Sunday, August 31, 2014

Take a lesson here....

When I first lived on my own, I really wasn't "on my own" because I lived in a barracks filled with other men and women!  Yet, it was my first time away from "home" and it was my responsibility to make a way for myself - no one was going to be my "parents" in the Army!  In fact, they gave me a room, the clothes I was supposed to wear, and the job I was supposed to work.  So, maybe they were a little like my "parents' after all!  When I finally got married, the first thing we did was move out of the barracks and into our "own" apartment.  We had very little in the way of furnishings, so we had to rent a furnished one bedroom apartment, but it was "our place".  At that point, I began to feel like I had come into the place of "establishing our home".  We put together some of this and that, re-commissioning wooden boxes into storage units for our clothes and the like.  We visited the local thrift shops to stock our kitchen with pots and pans.  In time, the place came to feel like a "real home".  One of the things we did not do in establishing our "home" was to allow God's wisdom and understanding to help us establish a good foundation within our relationship!  This would be something we'd come to struggle with over the ten years of our marriage - something which ultimately would become our undoing!

Use wisdom and understanding to establish your home; let good sense fill the rooms with priceless treasures. Wisdom brings strength, and knowledge gives power.  (Proverbs 24:3-5 CEV)

It probably only took about three months to realize the honeymoon was over! In fact, it was then that I began to realize my relationship with Jesus really wasn't all it was cracked up to be and I sought to rededicate my life to serving him.  Shortly thereafter, I was baptized in water.  My life began to take on a change which became a turning point for me, but which also began to reveal how "unequally yoked" my husband and I really were.  If there is anything those of you who are reading this can take away from this life-lesson it should be this:  A home is made up of more than two people "madly in love".  It is made strong by the foundation the two share - if that isn't an equally founded relationship with Jesus, you will inevitably struggle with "building your home".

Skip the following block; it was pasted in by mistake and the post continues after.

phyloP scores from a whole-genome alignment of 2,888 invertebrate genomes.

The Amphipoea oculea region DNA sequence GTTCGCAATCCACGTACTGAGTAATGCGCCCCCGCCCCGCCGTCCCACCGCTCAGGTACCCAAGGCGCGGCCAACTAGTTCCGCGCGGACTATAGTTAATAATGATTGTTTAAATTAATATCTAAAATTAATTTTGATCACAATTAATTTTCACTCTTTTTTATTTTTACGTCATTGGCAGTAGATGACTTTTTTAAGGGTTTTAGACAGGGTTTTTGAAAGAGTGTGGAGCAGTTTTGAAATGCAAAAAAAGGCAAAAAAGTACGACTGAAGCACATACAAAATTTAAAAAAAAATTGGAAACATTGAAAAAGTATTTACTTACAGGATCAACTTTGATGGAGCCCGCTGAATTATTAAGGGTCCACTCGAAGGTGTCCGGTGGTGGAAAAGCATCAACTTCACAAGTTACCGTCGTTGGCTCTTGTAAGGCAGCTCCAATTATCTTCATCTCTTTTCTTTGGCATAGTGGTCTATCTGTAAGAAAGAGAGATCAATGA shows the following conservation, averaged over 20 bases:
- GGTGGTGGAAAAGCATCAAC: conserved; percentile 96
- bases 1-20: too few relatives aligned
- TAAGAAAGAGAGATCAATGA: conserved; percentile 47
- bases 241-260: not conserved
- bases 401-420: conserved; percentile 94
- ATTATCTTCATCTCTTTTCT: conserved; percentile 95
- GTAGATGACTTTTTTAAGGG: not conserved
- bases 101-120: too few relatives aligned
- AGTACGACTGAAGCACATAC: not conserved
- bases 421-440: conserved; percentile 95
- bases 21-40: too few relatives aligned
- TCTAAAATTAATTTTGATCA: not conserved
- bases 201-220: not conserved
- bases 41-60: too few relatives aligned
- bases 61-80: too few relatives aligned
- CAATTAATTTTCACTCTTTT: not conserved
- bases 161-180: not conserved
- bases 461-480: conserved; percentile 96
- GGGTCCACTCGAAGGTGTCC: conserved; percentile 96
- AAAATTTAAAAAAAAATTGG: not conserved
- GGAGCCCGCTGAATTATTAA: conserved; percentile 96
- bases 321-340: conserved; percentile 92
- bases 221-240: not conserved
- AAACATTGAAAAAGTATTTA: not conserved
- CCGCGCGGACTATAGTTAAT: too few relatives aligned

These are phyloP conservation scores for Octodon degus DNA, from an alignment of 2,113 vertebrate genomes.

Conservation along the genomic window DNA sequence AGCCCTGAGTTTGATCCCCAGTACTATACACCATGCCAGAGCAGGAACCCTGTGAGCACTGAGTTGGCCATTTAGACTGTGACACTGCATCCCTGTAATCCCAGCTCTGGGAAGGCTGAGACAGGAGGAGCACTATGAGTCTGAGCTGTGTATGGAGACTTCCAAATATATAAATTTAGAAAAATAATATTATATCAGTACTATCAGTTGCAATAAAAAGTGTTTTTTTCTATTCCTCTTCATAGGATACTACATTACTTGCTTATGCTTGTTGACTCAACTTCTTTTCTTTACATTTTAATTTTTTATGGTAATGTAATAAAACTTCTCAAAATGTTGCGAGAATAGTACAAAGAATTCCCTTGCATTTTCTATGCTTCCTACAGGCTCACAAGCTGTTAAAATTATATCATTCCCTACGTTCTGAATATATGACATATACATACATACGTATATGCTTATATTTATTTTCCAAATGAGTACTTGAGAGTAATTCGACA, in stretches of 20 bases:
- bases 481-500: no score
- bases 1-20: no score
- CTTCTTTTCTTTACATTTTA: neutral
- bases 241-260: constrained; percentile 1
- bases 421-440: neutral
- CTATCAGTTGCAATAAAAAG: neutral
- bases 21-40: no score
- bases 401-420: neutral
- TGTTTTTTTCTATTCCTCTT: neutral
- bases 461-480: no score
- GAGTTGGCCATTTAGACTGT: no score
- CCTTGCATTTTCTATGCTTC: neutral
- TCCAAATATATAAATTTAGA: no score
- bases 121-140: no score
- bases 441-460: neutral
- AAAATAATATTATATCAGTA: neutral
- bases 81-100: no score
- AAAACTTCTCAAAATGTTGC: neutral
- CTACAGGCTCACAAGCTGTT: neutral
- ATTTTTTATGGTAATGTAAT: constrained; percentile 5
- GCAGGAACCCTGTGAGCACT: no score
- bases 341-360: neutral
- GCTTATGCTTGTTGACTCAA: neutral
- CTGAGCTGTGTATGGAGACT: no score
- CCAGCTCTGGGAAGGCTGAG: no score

Our writer reminds us of two important means of establishing our homes - the use of wisdom to bring strength into the relationship, and the use of understanding to give you the power to stick it out even in the tough times. Most of the time, we think of this verse as a nice little "ditty" we can put on a wall plaque and hang somewhere in our homes, sort of like the one which reads, "Unless the Lord build the house, the laborers labor in vain."  If we really read this again, we might just see how accurately it applies to us becoming a cohesive unit, growing together, and establishing God's truths as the means by which we will "do business" in our homes.  When this is the case, the foundation will be solid and the ability to endure even the toughest of conflicts will be better indeed.

The third thing which crops up in this passage is that of good sense.  Too many times, young lovers simply rely upon this "feeling" called "falling in love". In turn, they wonder why they find they no longer "in love" a little ways down the road.  Maybe it is simply because love is not something you "fall into" but rather something you "grow into".  There is a vast difference - for one suggests it is a cataclysmic "thing" which just happens, while the other acknowledges it takes mutual effort and an increasing awareness of one's own selfishness to really grow strong in relationship.  What was that I just said? Yep, you read it right - a growing awareness of the "selfishness" we each possess is key to really growing in relationship.  It is in learning how we demand things for our "self interest" where we learn to lay down "self interest" in the pursuit of the interest of another.

Jesus gave us this example in this concept - the laying down of one's own interest for the well-being of another.  Good sense tells us if we learn to do the same in our own relationships, we will be on the road to establishing a solid foundation upon which mutual respect and trust can be established. Where mutual respect and trust become the foundation of relationship, we begin to see life "outside of ourselves" and look at life through the eyes of another.  We may not be establishing a home today, but we are continually establishing relationships which can benefit from good sense, wisdom, and understanding.  Good sense helps us recognize when it is in the best interest of the relationship to lay down one's own interests for another.  Wisdom gives us the ability to apply what we have learned in our practice of loving another. Understanding gives us the delight of knowing the truth we rely upon is solid and unmovable.  In turn, the relationship becomes strong because when all three are in operation, the focus in not what is in it for "me", but where we might go together in united intent.  Just sayin!